A tale about him, When Hershel Eats- by Nathan Ausubel, was included in Joanna Cole's 1982 work, Best-Loved Folktales of the World.[5]

In 2002, a play entitled Hershele the Storyteller[6] was performed in New York City.

Tales and examples

The Goose

When Hershele was a child, he had a number of brothers and sisters, of which he was the smallest. Thus, whenever they had a meal, he'd be the last to get anything. As a result, whenever they had goose, he never got to eat a foot, which was his favorite part. One evening, he snuck into the kitchen before dinner and cut a foot off of the goose, slipping it under his shirt to hide.

During dinner, his father noticed that Hershele's shirt was grease-stained and that the goose's left foot was missing.

- "Hershele," he said. "Did you take the goose's foot?"
- "No, father," he said. "Maybe it was a one-footed goose."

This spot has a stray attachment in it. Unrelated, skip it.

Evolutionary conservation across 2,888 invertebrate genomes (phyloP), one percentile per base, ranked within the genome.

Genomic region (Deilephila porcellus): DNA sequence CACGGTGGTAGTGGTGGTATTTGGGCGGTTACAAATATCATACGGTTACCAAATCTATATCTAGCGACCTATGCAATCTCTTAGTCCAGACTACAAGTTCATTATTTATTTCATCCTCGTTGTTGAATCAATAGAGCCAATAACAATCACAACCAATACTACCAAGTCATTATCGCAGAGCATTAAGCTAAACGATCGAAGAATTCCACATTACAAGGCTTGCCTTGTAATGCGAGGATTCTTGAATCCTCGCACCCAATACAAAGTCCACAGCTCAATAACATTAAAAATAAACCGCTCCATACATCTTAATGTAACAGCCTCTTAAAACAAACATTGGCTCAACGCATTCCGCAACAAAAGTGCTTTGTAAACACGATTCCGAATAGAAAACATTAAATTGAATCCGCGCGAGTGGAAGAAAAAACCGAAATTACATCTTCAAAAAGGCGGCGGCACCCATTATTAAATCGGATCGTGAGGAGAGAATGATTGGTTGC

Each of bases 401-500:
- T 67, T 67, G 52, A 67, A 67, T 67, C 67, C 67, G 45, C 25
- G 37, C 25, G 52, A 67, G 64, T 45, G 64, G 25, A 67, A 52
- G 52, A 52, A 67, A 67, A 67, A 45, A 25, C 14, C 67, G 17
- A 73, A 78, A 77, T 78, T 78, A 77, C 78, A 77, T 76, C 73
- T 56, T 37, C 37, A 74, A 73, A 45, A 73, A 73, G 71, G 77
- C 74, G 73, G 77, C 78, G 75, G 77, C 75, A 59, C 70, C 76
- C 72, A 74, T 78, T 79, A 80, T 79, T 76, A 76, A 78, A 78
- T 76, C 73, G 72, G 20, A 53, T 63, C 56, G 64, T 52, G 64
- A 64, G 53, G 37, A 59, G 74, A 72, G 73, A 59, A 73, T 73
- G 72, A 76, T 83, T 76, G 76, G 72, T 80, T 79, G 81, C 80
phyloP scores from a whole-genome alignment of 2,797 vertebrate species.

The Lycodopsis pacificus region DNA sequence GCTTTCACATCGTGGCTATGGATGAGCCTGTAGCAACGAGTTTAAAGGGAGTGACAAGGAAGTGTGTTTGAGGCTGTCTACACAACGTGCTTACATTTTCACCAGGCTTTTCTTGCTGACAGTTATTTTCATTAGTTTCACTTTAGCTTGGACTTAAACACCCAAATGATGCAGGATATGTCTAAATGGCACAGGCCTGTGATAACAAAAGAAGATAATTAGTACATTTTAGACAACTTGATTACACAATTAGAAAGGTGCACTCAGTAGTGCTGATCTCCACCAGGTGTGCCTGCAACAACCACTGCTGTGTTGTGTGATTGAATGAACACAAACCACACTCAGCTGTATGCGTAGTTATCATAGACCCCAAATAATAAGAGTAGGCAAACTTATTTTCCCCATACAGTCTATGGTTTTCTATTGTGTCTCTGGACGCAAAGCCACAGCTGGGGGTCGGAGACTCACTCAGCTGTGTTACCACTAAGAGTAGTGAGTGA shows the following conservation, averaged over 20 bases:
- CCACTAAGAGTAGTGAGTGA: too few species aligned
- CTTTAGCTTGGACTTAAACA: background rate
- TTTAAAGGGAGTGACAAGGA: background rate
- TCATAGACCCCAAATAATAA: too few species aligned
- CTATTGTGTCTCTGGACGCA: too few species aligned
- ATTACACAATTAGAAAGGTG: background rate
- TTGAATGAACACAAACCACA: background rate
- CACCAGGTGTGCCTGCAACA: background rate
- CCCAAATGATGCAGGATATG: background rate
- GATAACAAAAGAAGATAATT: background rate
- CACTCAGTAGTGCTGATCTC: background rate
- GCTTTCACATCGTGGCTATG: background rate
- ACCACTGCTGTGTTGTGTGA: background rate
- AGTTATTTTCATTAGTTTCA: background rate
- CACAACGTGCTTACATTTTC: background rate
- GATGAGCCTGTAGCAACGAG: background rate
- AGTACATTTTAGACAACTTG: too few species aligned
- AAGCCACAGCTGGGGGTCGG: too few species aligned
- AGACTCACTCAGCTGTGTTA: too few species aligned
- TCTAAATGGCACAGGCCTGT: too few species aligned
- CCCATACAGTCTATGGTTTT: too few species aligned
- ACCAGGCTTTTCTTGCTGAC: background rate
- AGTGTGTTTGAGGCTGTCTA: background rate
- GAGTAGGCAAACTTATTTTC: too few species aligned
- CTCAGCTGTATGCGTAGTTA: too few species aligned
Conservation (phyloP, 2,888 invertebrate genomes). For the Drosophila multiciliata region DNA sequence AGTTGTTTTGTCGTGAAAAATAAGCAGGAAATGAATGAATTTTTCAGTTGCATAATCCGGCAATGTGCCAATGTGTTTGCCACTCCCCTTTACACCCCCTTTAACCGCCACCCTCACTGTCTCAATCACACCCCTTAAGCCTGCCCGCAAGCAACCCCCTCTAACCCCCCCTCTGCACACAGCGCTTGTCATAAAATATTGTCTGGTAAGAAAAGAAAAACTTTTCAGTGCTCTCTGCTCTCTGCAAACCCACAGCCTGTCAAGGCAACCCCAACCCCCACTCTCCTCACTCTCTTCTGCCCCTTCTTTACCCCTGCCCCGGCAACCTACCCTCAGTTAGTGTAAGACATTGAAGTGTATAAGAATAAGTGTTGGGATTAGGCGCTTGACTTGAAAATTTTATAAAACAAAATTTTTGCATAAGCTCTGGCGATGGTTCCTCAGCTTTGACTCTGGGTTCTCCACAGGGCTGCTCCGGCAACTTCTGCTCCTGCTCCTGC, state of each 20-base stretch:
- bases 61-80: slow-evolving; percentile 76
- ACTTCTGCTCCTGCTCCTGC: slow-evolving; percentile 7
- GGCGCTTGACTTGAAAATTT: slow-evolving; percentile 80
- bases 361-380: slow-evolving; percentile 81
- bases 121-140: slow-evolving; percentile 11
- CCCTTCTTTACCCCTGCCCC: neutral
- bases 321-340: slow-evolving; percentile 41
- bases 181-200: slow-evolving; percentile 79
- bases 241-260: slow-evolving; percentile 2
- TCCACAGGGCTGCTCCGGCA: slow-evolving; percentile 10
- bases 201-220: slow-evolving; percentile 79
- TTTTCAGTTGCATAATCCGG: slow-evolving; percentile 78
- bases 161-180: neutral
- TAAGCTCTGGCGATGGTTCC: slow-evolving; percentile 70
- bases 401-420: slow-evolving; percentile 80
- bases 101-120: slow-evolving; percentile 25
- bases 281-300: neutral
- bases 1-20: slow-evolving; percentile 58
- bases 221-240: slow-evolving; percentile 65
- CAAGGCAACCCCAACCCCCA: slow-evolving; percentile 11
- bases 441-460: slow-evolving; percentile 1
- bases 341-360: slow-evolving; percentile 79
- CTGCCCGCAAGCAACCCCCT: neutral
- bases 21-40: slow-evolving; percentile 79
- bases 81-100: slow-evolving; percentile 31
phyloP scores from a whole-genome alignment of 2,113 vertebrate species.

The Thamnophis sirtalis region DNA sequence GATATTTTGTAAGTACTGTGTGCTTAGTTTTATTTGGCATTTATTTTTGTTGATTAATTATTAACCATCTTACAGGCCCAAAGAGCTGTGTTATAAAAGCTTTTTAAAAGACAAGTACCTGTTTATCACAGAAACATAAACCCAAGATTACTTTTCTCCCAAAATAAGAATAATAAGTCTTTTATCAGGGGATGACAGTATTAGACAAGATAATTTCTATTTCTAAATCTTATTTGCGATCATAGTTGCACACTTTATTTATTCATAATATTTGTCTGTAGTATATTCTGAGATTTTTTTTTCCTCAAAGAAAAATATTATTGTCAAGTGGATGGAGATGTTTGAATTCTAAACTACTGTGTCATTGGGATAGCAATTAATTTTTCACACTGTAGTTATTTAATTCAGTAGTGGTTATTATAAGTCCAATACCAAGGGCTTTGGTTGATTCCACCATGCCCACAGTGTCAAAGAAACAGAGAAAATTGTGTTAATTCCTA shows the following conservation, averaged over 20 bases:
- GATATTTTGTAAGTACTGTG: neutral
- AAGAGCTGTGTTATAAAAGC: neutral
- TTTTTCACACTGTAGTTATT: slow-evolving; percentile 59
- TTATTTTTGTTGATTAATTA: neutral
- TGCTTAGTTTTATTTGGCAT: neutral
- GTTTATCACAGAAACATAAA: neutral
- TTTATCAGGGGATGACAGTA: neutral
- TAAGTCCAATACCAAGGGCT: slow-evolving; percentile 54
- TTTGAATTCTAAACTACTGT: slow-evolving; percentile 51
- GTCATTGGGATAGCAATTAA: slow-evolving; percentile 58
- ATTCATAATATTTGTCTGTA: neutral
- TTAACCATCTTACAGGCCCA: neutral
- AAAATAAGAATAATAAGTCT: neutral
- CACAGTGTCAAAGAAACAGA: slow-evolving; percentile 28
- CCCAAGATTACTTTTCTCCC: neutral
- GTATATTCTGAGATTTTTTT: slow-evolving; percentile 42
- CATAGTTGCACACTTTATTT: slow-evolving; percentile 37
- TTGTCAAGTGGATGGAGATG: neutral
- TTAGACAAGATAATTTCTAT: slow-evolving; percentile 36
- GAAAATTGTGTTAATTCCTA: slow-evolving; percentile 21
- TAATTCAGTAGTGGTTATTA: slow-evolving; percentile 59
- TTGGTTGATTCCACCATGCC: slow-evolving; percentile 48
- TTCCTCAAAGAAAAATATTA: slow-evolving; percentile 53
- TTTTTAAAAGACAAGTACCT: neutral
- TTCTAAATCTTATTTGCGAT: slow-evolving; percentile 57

- "A one-footed goose? There's no such thing!"
- "Sure there is. I'll take you to see one after dinner."

That evening, Hershele took his father out to a lake near their village. A flock of geese were sleeping on the banks, each tucking one foot into its body so that only the other was visible.

- "There's one," said Hershele, pointing. Thinking to outsmart his son, his father clapped, waking the goose and causing it to lower its other leg.
- "There. Now, Hershele, will you admit that you stole-"
- "Wow, father! You just clapped and the goose grew a foot! Why didn't you do that to the one at the table?"

My Father

Hershele was traveling along the road when he came to a small inn. He went up to the door and politely asked if he could have a bite to eat and a pile of hay in the stables on which to rest for the night. The innkeeper and his wife refused.
- "Oh, really, you're going to say no to me?" snapped Hershel.
- "Y-yes," stammered the innkeeper, beginning to get worried.
- "You know what happens if you refuse me? I do what my father did when someone said no to him! Do you want me to do what my father did? Do you? Do you?"
- "Give him what he wants," hissed the innkeeper's wife into his ear. "He's clearly insane. I don't know what his father did, but it must be something terrible!"